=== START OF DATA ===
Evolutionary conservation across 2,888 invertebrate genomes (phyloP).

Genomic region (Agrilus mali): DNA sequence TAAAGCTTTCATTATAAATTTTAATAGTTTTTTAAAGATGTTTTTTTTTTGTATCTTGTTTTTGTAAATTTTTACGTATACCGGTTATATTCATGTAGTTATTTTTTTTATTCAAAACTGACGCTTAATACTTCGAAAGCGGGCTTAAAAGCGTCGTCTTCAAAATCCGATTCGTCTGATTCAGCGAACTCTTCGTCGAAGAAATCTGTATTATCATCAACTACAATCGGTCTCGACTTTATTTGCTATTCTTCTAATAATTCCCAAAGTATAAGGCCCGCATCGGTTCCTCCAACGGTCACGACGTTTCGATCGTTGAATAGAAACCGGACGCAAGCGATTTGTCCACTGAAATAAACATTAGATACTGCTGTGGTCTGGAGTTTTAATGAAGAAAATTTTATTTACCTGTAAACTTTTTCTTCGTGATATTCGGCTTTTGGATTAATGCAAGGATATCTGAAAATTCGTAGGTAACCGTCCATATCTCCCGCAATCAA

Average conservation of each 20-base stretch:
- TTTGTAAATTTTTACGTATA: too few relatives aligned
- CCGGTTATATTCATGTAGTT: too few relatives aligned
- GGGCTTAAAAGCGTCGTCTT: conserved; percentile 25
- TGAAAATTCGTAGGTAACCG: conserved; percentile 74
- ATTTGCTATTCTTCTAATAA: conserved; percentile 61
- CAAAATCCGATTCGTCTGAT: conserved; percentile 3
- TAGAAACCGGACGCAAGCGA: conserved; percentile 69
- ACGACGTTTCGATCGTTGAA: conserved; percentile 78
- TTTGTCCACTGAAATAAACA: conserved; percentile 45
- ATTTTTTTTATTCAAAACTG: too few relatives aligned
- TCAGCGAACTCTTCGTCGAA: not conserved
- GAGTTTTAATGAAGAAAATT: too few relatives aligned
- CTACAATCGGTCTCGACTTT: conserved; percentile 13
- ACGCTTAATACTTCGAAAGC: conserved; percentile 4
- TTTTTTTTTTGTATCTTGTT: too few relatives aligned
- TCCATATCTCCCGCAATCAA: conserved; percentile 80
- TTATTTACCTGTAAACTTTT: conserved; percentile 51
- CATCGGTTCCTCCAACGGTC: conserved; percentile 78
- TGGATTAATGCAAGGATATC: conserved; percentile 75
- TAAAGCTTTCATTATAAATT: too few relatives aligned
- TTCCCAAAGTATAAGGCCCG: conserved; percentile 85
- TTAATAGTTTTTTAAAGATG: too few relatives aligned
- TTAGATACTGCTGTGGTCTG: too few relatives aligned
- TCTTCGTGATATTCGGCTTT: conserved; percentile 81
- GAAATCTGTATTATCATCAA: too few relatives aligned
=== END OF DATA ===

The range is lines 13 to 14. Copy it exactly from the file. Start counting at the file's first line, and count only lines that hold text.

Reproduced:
- ATTTTTTTTATTCAAAACTG: too few relatives aligned
- TCAGCGAACTCTTCGTCGAA: not conserved